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BoofPaxkMooky Breaks the Mold

The 23-year-old from Tarboro, North Carolina, has built a devoted internet following throughout the past four years. He breaks down his sound for Audiomack.
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This article previously appeared on Audiomack World.

BoofPaxkMooky’s vocal delivery is like maple syrup dripping from a tap: it’s slow, sticky, and sweet. Mooky doesn’t rap over beats; he butters himself onto them, expanding and retracting his voice with condensed crescendos until his touch has been thoroughly lathered over tracks. His style is reminiscent of a 1960s soul singer who stumbled upon a sizable selection of sedatives.

The 23-year-old from Tarboro, North Carolina, has built a devoted internet following throughout the past four years. There wasn’t much of a music scene in his small hometown, so Mooky flocked to social media to build his name. This connected him with producer Cashcache!, who indoctrinated him into a burgeoning Atlanta rap scene. “Cash brought Tony Shhnow and 10KDunkin to my Airbnb one night, and we clicked just like that,” Mooky tells Audiomack. “Ever since then, we’ve all been locked in.”

Cashcache!’s lucid beats have been instrumental in reincarnating Plugg music: a subwoofer-busting subgenre of Southern hip-hop spawned in 2013 by producers MexikoDro and StupidXool. BoofPaxkMooky—alongside his Atlanta contemporaries—is at the forefront of Plugg’s revival. With tracks like “Lettuce” and “Occasions,” Mooky serves as the soloing baritone saxophone in Cash’s jazz-infused take on the sound.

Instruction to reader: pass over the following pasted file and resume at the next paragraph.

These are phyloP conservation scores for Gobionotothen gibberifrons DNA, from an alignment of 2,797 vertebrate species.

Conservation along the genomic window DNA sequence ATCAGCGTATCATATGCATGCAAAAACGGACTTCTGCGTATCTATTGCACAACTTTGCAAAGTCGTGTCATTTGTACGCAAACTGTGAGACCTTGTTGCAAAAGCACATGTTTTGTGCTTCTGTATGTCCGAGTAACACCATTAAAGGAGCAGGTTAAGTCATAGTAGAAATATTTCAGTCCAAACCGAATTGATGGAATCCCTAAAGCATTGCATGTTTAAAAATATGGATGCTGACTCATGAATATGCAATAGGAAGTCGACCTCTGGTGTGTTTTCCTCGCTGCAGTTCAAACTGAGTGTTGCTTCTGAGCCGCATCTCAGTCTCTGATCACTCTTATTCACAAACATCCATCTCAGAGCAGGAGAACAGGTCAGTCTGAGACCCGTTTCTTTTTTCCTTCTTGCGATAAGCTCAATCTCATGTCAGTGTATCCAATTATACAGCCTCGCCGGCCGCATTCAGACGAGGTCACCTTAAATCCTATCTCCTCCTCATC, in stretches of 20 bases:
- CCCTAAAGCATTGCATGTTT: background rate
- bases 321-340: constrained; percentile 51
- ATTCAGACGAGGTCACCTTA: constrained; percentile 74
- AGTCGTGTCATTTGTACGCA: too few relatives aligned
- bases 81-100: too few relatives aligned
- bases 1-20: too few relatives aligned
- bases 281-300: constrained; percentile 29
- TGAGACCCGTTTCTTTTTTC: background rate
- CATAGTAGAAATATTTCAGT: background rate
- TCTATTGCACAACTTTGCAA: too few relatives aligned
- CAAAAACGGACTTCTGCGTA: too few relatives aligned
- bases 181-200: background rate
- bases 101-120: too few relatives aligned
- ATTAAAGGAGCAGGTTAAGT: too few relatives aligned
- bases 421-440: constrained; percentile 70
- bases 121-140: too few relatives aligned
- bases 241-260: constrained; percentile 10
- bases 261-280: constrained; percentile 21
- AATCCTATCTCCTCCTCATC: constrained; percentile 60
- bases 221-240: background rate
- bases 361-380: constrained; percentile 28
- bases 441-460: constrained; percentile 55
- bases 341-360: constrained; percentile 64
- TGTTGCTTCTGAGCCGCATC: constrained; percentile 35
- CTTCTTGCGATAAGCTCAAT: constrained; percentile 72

Until recently, Plugg production has been Mooky’s bread and butter. But his new Grimm Doza-produced tape, I’ve Been High For Days, released July 19, is a testament to his expanding dexterity. “I expected Grimm to send me some trippy-ass, new-age beats. Like the ones I usually get on,” Mooky says. Instead, Doza sent him an outlandish pack of beats that interpolate R&B samples and are decorated with lofty static-jazz riffs. Mooky completed the tape in just three days, spending no more than 10 minutes recording each song.

Because of the connections made in Atlanta, Mooky moved from N.C. to the hip-hop mecca a few months ago. “It just felt like the right move,” he says. I went to the soft-spoken rapper’s new two-story townhome, met his burly dog Earl, and discussed his craft with him in his bedroom.

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Did you always wanna be a rapper?

Nah. I never saw myself being a rapper. I played basketball in high school, so I wanted to go to college and play. But then I quit playing ball as a junior in high school. That’s when I started rapping, ‘cause I was just at the crib, not doing shit.

I made my first song when I was 17, but that was on some joke shit. I started really rapping after I graduated when I was 19. That’s when I started taking it seriously, ‘cause I had nothing else to do. I was just risking it, basically.

How’d your town react when you first started dropping music?

Nobody cared. Nobody even knew what I was doing. They thought I wasn’t shit, just a dude who sold weed. All of my followers and listeners came from the internet. At that time, more people from the internet knew me than in my hometown. But when “Ta-Da” dropped, people around me started taking notice. They went, “Oh shit, that’s Mooky!”